From that recognition, The Richards Company engaged new executives who repositioned the business for accelerated growth. Subsequently, the company became an appealing property for a business suitor who acquired the company on mutually beneficial terms. Additionally, the new executives were retained (and even through the recent recession, the unit’s profitability was sustained).

Facts Hard to Face
The Richards Company and its former owners are exemplary in their growing, positioning and selling a closely held business. Conversely, many business founders find it difficult to acknowledge and forthrightly plan for their eventual departure. Consciously or unconsciously, many resist the recognition that their personal leadership assets may no longer be best for their expanding enterprise.

Developmental Stages of a Successful Business
When addressing the intricacies of positioning a company for succession, it’s essential to understand foundations. Winning businesses generally go through a life cycle. Let’s look at each phase:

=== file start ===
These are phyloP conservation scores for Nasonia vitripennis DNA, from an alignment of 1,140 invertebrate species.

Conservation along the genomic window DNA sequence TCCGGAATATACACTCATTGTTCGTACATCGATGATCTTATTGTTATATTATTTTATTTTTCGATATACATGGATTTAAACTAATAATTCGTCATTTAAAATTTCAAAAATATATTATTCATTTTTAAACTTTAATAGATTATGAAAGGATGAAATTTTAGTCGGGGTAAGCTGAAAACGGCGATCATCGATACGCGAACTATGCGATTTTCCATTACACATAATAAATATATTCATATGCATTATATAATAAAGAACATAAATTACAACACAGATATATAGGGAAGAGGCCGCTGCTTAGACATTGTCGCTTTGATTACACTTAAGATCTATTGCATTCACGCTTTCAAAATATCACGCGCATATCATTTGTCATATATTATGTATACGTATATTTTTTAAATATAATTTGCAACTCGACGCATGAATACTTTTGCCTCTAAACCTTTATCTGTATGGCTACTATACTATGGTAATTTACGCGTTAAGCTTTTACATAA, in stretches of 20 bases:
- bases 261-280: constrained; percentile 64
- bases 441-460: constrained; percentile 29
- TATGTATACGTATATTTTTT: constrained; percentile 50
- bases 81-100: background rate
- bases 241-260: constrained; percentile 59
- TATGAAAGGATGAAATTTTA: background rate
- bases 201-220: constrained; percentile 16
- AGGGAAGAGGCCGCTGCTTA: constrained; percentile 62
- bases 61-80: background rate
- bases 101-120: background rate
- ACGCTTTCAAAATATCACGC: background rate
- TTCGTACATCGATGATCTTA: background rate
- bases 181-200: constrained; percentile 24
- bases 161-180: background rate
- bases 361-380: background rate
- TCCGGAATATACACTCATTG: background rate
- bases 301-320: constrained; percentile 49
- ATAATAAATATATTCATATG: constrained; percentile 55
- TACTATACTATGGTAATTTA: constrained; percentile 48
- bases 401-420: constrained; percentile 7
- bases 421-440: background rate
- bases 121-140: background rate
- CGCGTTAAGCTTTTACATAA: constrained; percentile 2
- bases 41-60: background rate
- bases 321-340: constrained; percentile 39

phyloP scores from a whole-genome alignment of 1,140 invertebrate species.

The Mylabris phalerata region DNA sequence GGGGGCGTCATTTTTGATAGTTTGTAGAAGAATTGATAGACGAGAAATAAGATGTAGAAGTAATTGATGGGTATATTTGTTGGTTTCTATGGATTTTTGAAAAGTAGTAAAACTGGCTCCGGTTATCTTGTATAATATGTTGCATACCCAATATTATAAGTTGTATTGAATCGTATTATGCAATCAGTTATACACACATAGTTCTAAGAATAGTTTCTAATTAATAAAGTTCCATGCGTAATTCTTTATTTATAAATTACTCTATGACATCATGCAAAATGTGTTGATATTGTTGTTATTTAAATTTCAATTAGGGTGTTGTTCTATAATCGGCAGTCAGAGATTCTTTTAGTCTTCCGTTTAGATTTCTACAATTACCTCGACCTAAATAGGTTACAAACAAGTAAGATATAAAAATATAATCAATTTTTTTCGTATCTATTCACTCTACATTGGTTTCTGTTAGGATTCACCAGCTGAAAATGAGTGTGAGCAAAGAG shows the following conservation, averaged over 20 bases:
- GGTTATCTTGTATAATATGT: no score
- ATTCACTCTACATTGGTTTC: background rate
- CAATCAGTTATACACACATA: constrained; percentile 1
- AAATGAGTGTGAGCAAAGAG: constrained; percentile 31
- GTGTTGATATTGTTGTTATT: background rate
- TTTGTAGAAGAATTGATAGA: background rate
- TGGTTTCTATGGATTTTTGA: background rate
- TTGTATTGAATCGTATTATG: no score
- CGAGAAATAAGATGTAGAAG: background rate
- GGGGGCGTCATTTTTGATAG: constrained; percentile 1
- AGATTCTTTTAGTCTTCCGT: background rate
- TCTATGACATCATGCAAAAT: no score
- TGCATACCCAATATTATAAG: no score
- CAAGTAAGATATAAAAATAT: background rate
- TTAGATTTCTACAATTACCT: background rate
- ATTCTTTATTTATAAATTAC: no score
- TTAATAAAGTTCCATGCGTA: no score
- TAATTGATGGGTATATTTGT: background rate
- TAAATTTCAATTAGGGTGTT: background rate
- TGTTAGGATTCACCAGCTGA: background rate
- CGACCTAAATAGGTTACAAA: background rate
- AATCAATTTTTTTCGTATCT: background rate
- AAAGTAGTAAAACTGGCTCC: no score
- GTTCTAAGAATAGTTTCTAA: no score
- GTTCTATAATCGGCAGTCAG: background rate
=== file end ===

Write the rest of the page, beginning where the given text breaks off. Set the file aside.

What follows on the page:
Origin – A business at its origin looks nothing like it will at maturity. In making this journey, each owner’s dream and stated mission will be continuously challenged by realities (operational and market).

  • Advice: In this phase, as the new enterprise is conceived, there should be a plan for how to build it into a business;
  • Caveat: Yet for embryonic companies consumed by mission, the more immediate focus is commonly on designing offerings and then figuring out the steps to position introduction;